1. 13 Yule Lads Bring Gifts to Iceland's Children
In Iceland, Christmas is celebrated with a unique twist - instead of just one Santa Claus, they have 13! These 13 Santas, known as the Yule Lads, are said to descend from the mountains each year to bring gifts to children who have been good. Each of the Yule Lads has a distinct personality and is associated with a particular type of gift, ranging from small treats to useful items. The Yule Lads are a beloved part of Icelandic culture, and their arrival is eagerly anticipated by children and adults alike.
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2. Iceland's Fishing Industry: A Country with a Bright Future
Iceland is a country whose economy is heavily reliant on fishing and fish processing. This is due to the abundance of fish in the surrounding waters, which has allowed the country to become a major player in the fishing industry. Fishing and fish processing is the main economic activity in Iceland, accounting for around 80% of the country's exports and providing employment for around 10% of the population. This has enabled Iceland to become one of the world's leading exporters of seafood, with a wide variety of fish products being exported to countries around the world.
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3. Iceland's Deepest Lake: Oskjuvatn
Iceland is home to the deepest lake in the country, Oskjuvatn, which plunges to a depth of 220 meters. This lake is located in the central highlands of Iceland, and is the second largest lake in the country. It is fed by numerous rivers and streams, and is surrounded by mountains and glaciers. Oskjuvatn is a popular destination for fishing, swimming, and kayaking, and is a great spot for nature lovers to explore.
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4. Iceland's Unusual Forest: A Land of Mosses, Lichens, and Wildflowers
Iceland is a stunningly beautiful country, but it is surprisingly sparsely forested. In fact, only 1% of the entire country is covered with trees. This is due to the fact that Iceland is a volcanic island, and the harsh climate makes it difficult for trees to survive. Despite this, Iceland is home to a variety of unique and diverse plant life, including mosses, lichens, and wildflowers.
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5. The Wonders of Iceland's Birds
Iceland is home to an impressive 270 species of birds, making it a paradise for birdwatchers. From the majestic gyrfalcon to the tiny snow bunting, the variety of birds in Iceland is truly remarkable. With its diverse habitats, from coastal areas to mountains and glaciers, Iceland provides a unique opportunity to observe a wide range of species in their natural environment. Whether you're a beginner or an experienced birder, Iceland is sure to provide an unforgettable experience.
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6. Hvannadalshnjúkur: The Highest Mountain in Iceland
Standing tall at an impressive 2,119 meters, Hvannadalshnjúkur is the highest mountain in Iceland. Located in the Öræfasveit region of the country, the peak is part of the Vatnajökull National Park and is a popular destination for hikers and climbers. The mountain is also home to a number of glaciers, including the Kvíárjökull and the Fjallsjökull, and is surrounded by a number of other peaks, including the Kristínartindar and the Hrútfjallstindar.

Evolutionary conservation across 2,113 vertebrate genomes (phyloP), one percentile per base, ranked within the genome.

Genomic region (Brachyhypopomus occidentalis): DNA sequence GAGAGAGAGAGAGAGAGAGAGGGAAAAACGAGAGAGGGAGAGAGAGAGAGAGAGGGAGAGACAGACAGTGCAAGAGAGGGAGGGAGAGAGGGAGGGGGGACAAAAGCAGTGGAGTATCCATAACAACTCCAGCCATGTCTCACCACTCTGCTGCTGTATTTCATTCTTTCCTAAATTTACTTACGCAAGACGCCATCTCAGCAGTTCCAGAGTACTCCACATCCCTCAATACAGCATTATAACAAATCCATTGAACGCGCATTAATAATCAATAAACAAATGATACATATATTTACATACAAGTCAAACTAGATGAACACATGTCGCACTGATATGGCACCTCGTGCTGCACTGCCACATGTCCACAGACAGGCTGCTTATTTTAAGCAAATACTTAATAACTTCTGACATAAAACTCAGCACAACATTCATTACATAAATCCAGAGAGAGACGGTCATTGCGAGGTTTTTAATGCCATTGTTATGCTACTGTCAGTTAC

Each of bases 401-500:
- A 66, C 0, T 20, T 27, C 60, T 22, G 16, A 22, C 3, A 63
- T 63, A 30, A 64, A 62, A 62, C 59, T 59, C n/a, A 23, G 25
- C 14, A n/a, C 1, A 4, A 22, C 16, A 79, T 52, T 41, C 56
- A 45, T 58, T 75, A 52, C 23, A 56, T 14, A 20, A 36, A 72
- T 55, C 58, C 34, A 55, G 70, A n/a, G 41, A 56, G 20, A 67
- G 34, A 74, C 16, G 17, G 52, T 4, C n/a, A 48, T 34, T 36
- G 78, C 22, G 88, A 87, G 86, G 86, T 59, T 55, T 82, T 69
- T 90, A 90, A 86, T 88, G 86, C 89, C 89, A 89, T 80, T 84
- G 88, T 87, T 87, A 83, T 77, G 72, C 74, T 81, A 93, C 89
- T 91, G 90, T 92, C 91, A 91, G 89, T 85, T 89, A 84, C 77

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7. The Long and winding road to beer freedom in Iceland
Until March 1989, Iceland was a country where beer was strictly prohibited. This ban had been in place for over 75 years, since 1915, when the country's government passed a law prohibiting the sale and consumption of all alcoholic beverages. This ban was finally lifted in 1989, allowing Icelanders to enjoy a cold beer after more than three-quarters of a century.
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8. The History of Iceland's Dried Fish Currency
In 1413, Iceland was an innovative nation, as it used dried fish as a form of currency. This was a unique form of money, as it was not only a valuable commodity, but also a practical one, as it could be stored for long periods of time without spoiling. This allowed Icelanders to trade goods and services without the need for coins or paper money. The dried fish was also a symbol of the country's rich fishing industry, which has been a major part of the Icelandic economy for centuries.
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9. The Longest-Running Parliament in the World
Iceland is home to the world's oldest surviving parliamentary body, the Althing. Established in 930 AD, the Althing is a unicameral legislature that has been in continuous operation for over 1,000 years. It is the oldest parliament in the world and is a symbol of Iceland's long-standing commitment to democracy and self-governance. The Althing is responsible for enacting laws, approving the national budget, and electing the president of Iceland.
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10. Explore Iceland's Wonders!
Iceland is a truly unique place, as it was one of the last places on earth to be inhabited by humans. It is believed that the first settlers arrived in Iceland around 874 AD, and since then the country has gone through a remarkable transformation. Today, Iceland is a modern, vibrant nation with a population of over 360,000 people. It is home to some of the most stunning natural landscapes in the world, including glaciers, volcanoes, geysers, and hot springs. Iceland is also known for its rich cultural heritage, with a strong emphasis on literature, music, and art. With its stunning landscapes, vibrant culture, and fascinating history, Iceland is a truly remarkable place to explore.
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